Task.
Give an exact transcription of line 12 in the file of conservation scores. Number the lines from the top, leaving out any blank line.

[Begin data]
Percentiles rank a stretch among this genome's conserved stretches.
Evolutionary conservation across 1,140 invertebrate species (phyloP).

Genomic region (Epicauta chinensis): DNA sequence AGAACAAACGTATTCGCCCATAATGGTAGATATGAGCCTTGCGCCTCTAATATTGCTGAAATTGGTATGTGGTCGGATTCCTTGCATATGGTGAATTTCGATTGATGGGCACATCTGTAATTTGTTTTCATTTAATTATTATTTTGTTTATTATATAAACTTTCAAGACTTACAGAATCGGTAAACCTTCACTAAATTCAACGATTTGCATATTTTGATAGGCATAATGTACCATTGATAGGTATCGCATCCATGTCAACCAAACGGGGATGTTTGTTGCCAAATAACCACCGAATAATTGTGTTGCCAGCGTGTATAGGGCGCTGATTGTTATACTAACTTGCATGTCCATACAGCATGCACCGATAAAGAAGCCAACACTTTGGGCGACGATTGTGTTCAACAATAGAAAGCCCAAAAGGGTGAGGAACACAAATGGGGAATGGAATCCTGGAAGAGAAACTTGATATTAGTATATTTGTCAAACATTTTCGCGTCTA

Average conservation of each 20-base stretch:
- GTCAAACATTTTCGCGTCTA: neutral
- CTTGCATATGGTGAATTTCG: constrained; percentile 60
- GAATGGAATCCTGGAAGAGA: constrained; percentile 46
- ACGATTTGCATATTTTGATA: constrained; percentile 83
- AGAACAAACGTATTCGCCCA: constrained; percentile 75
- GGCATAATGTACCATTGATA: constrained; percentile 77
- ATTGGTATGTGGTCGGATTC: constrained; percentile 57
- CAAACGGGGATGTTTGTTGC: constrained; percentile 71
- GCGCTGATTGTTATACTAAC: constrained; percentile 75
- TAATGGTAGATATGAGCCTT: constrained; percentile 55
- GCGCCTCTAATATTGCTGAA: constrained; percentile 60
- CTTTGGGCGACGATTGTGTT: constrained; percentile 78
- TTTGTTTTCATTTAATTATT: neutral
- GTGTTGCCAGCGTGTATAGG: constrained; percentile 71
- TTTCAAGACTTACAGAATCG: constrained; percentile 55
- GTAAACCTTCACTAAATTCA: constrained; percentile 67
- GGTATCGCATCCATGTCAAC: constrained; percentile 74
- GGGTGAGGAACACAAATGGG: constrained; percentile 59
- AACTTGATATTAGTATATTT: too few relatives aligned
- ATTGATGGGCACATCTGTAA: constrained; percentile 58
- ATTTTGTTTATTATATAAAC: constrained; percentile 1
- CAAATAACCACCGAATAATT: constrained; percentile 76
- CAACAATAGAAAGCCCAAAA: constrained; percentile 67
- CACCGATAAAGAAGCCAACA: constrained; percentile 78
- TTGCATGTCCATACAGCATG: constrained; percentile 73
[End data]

- CAAACGGGGATGTTTGTTGC: constrained; percentile 71